Deborah Hawthorne MPS
Deborah Hawthorne MPS wears many hats – she is a Adjunct Senior Lecturer University of Western Australia, a GP Pharmacist at South Wangaratta Medical Centre and the owner of Deborah Hawthorne Consultancy.
She is also a passionate advocate for medication reviews and connecting pharmacists through community of practices.
But it was back in 2015 when she was managing a community pharmacy that Deborah had an impactful moment that stays with her still.
‘I was out in the shopfront helping a gentleman find a band-aid, and upon asking more about the wound, I found out it was on his foot, was taking a long time to heal and that he wasn’t sure what he was doing wrong,’ she said.
Wanting some more background information, Ms Hawthorne asked the patient if he was feeling well or if he had experienced any other recent health changes.
‘He mentioned he was constantly thirsty and urinating frequently at night,’ she said.
After factoring in that the patient was in his late 40s and appeared to have an overweight Body Mass Index, alarm bells rang for Ms Hawthorne.
‘After explaining my concerns of potential diabetes, he went around the corner to get a doctor’s appointment for the following day,’ she said. ‘He then returned later in the week to thank me profusely as he was diagnosed with type 2 diabetes.’
Reflecting on this experience, Ms Hawthorne thinks many pharmacists underestimate the positive impact they have on patients’ lives every day. However, she has decided to not let the encounter be in vain.
‘Almost 10 years later, I am now endeavouring to become a Credentialed Diabetes Educator to take the support of my patients to the next level,’ she added.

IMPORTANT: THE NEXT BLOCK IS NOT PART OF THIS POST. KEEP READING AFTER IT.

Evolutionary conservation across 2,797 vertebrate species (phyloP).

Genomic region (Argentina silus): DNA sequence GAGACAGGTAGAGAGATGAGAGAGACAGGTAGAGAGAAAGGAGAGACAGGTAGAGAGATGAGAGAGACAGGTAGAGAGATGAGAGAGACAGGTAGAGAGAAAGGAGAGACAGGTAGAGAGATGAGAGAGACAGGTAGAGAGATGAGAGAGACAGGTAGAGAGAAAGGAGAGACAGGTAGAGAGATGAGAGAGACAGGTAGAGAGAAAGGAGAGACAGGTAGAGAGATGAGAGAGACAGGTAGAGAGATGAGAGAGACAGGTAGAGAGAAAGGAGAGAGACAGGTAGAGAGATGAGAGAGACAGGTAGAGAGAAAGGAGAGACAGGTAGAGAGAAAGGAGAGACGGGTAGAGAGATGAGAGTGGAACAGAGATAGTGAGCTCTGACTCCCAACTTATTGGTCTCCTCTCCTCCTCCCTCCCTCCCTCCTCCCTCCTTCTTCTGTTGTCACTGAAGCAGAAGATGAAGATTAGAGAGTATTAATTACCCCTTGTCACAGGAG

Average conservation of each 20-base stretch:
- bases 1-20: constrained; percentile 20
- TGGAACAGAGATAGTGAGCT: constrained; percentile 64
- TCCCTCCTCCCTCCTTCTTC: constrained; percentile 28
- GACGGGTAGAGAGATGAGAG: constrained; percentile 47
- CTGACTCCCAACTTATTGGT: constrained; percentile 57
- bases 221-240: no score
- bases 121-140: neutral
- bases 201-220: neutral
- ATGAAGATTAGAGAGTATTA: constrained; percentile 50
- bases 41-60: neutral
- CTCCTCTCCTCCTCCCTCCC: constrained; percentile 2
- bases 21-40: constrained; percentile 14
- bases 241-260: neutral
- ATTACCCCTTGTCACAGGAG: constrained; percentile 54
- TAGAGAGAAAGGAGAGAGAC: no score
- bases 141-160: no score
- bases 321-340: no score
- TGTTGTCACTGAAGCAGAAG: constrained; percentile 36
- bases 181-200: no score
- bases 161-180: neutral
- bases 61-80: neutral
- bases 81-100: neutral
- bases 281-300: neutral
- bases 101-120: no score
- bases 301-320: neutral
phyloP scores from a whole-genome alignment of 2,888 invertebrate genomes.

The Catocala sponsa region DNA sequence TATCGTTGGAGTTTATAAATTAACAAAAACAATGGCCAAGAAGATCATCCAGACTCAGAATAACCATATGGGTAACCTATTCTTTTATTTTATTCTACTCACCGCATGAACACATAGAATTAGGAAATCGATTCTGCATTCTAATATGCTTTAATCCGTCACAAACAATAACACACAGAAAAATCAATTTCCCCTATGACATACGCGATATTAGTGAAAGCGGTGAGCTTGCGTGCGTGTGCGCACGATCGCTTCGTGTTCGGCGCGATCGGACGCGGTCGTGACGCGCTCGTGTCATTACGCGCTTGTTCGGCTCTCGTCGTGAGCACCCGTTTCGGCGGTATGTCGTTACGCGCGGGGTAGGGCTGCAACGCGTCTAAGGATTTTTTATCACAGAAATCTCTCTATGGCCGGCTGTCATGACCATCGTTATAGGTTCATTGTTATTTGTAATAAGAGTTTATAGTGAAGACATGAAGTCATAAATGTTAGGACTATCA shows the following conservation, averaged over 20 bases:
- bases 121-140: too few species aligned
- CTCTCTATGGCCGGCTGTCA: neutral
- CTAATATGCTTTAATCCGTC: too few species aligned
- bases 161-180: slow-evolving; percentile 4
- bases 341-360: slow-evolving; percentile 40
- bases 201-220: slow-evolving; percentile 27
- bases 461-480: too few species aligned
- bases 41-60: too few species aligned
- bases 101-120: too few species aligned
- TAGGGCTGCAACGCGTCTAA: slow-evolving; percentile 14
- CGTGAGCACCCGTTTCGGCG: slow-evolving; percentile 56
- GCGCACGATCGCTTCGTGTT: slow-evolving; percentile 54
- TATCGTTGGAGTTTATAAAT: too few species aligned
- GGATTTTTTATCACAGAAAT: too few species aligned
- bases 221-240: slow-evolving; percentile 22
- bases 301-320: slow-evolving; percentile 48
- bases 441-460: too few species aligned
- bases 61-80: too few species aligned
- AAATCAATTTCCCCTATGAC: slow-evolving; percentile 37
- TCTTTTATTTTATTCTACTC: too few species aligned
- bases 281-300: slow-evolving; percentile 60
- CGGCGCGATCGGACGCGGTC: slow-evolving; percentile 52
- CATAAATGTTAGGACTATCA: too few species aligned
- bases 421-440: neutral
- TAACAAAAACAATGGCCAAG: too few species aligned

However, with new roles emerging and scope of practice changing there is definitely room to grow, Ms Hawthorne thinks.
‘To ensure these changes remain sustainable, we need to let go of the administrative tasks and not undersell our value in the greater healthcare environment,’ she said.
‘Effective intraprofessional communication with our fellow pharmacists and interprofessional interactions with the larger healthcare teams needs to continually be a high-priority task to best support our colleagues and all of our patients.’
But now, on this #ThankYourPharmacistDay Ms Hawthorne said it’s important to recognise those who have helped pharmacists become who they are today.
‘From the pharmacists in my first community pharmacy job that instilled in me a love of patient care, the pharmacists who trusted me to run their community pharmacy, the pharmacist researchers who believed I could contribute to their teams, to the trailblazers forging the way for pharmacists everywhere – thank you from the bottom of my heart.’